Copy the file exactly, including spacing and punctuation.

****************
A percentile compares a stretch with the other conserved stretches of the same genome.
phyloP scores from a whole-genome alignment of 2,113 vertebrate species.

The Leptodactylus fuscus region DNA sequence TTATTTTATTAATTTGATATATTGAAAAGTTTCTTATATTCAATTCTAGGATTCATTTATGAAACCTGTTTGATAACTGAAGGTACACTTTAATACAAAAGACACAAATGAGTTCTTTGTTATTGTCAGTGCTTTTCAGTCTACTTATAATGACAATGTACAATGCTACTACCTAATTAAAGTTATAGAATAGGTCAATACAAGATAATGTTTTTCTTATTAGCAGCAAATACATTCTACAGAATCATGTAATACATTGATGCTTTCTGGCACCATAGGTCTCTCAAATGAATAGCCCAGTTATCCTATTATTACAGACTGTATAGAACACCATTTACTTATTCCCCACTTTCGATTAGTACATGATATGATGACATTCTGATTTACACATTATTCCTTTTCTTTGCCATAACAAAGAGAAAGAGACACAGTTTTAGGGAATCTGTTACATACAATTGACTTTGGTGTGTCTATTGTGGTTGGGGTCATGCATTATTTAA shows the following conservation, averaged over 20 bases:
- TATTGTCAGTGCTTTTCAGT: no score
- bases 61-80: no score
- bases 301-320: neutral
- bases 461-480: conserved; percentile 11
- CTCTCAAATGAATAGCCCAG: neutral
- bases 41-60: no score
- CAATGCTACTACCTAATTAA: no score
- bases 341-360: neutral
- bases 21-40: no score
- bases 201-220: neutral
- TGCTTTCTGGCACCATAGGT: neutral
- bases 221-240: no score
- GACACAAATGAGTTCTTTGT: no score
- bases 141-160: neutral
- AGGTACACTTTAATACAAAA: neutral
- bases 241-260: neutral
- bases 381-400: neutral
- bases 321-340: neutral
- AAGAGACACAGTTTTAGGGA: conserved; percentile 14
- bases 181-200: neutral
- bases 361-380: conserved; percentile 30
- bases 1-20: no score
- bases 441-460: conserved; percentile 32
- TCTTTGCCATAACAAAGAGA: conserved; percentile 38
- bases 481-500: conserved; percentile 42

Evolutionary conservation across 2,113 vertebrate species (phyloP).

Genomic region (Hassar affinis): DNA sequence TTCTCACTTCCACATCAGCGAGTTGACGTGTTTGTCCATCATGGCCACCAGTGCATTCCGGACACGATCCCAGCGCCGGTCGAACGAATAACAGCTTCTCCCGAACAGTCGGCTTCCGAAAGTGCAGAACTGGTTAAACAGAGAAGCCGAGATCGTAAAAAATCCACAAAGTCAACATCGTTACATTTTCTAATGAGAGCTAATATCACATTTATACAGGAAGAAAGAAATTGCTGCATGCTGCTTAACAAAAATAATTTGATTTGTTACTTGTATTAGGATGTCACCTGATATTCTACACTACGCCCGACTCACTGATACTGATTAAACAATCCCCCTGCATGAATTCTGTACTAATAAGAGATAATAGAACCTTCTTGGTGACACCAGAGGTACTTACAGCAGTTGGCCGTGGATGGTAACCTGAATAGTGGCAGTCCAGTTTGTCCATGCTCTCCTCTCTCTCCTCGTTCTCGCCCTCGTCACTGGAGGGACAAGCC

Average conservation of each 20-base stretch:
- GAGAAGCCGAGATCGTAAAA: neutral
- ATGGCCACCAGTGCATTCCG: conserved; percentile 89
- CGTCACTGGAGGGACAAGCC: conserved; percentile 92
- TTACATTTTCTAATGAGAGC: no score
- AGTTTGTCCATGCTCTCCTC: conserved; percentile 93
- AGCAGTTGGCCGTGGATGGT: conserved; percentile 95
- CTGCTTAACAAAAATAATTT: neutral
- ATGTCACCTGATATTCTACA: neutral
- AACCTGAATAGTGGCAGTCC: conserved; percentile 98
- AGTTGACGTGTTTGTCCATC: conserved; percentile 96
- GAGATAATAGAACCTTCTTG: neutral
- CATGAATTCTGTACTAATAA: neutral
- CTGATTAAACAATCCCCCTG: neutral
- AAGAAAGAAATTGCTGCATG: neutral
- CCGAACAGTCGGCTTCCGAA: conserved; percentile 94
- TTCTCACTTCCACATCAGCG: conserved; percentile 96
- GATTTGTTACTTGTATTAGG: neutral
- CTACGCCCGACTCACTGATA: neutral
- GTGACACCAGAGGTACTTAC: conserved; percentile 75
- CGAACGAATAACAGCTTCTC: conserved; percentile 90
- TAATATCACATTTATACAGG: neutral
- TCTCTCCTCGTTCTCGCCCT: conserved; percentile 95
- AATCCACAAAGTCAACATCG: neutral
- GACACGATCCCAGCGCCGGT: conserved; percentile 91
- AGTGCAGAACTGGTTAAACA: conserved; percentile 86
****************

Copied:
A percentile compares a stretch with the other conserved stretches of the same genome.
phyloP scores from a whole-genome alignment of 2,113 vertebrate species.

The Leptodactylus fuscus region DNA sequence TTATTTTATTAATTTGATATATTGAAAAGTTTCTTATATTCAATTCTAGGATTCATTTATGAAACCTGTTTGATAACTGAAGGTACACTTTAATACAAAAGACACAAATGAGTTCTTTGTTATTGTCAGTGCTTTTCAGTCTACTTATAATGACAATGTACAATGCTACTACCTAATTAAAGTTATAGAATAGGTCAATACAAGATAATGTTTTTCTTATTAGCAGCAAATACATTCTACAGAATCATGTAATACATTGATGCTTTCTGGCACCATAGGTCTCTCAAATGAATAGCCCAGTTATCCTATTATTACAGACTGTATAGAACACCATTTACTTATTCCCCACTTTCGATTAGTACATGATATGATGACATTCTGATTTACACATTATTCCTTTTCTTTGCCATAACAAAGAGAAAGAGACACAGTTTTAGGGAATCTGTTACATACAATTGACTTTGGTGTGTCTATTGTGGTTGGGGTCATGCATTATTTAA shows the following conservation, averaged over 20 bases:
- TATTGTCAGTGCTTTTCAGT: no score
- bases 61-80: no score
- bases 301-320: neutral
- bases 461-480: conserved; percentile 11
- CTCTCAAATGAATAGCCCAG: neutral
- bases 41-60: no score
- CAATGCTACTACCTAATTAA: no score
- bases 341-360: neutral
- bases 21-40: no score
- bases 201-220: neutral
- TGCTTTCTGGCACCATAGGT: neutral
- bases 221-240: no score
- GACACAAATGAGTTCTTTGT: no score
- bases 141-160: neutral
- AGGTACACTTTAATACAAAA: neutral
- bases 241-260: neutral
- bases 381-400: neutral
- bases 321-340: neutral
- AAGAGACACAGTTTTAGGGA: conserved; percentile 14
- bases 181-200: neutral
- bases 361-380: conserved; percentile 30
- bases 1-20: no score
- bases 441-460: conserved; percentile 32
- TCTTTGCCATAACAAAGAGA: conserved; percentile 38
- bases 481-500: conserved; percentile 42

Evolutionary conservation across 2,113 vertebrate species (phyloP).

Genomic region (Hassar affinis): DNA sequence TTCTCACTTCCACATCAGCGAGTTGACGTGTTTGTCCATCATGGCCACCAGTGCATTCCGGACACGATCCCAGCGCCGGTCGAACGAATAACAGCTTCTCCCGAACAGTCGGCTTCCGAAAGTGCAGAACTGGTTAAACAGAGAAGCCGAGATCGTAAAAAATCCACAAAGTCAACATCGTTACATTTTCTAATGAGAGCTAATATCACATTTATACAGGAAGAAAGAAATTGCTGCATGCTGCTTAACAAAAATAATTTGATTTGTTACTTGTATTAGGATGTCACCTGATATTCTACACTACGCCCGACTCACTGATACTGATTAAACAATCCCCCTGCATGAATTCTGTACTAATAAGAGATAATAGAACCTTCTTGGTGACACCAGAGGTACTTACAGCAGTTGGCCGTGGATGGTAACCTGAATAGTGGCAGTCCAGTTTGTCCATGCTCTCCTCTCTCTCCTCGTTCTCGCCCTCGTCACTGGAGGGACAAGCC

Average conservation of each 20-base stretch:
- GAGAAGCCGAGATCGTAAAA: neutral
- ATGGCCACCAGTGCATTCCG: conserved; percentile 89
- CGTCACTGGAGGGACAAGCC: conserved; percentile 92
- TTACATTTTCTAATGAGAGC: no score
- AGTTTGTCCATGCTCTCCTC: conserved; percentile 93
- AGCAGTTGGCCGTGGATGGT: conserved; percentile 95
- CTGCTTAACAAAAATAATTT: neutral
- ATGTCACCTGATATTCTACA: neutral
- AACCTGAATAGTGGCAGTCC: conserved; percentile 98
- AGTTGACGTGTTTGTCCATC: conserved; percentile 96
- GAGATAATAGAACCTTCTTG: neutral
- CATGAATTCTGTACTAATAA: neutral
- CTGATTAAACAATCCCCCTG: neutral
- AAGAAAGAAATTGCTGCATG: neutral
- CCGAACAGTCGGCTTCCGAA: conserved; percentile 94
- TTCTCACTTCCACATCAGCG: conserved; percentile 96
- GATTTGTTACTTGTATTAGG: neutral
- CTACGCCCGACTCACTGATA: neutral
- GTGACACCAGAGGTACTTAC: conserved; percentile 75
- CGAACGAATAACAGCTTCTC: conserved; percentile 90
- TAATATCACATTTATACAGG: neutral
- TCTCTCCTCGTTCTCGCCCT: conserved; percentile 95
- AATCCACAAAGTCAACATCG: neutral
- GACACGATCCCAGCGCCGGT: conserved; percentile 91
- AGTGCAGAACTGGTTAAACA: conserved; percentile 86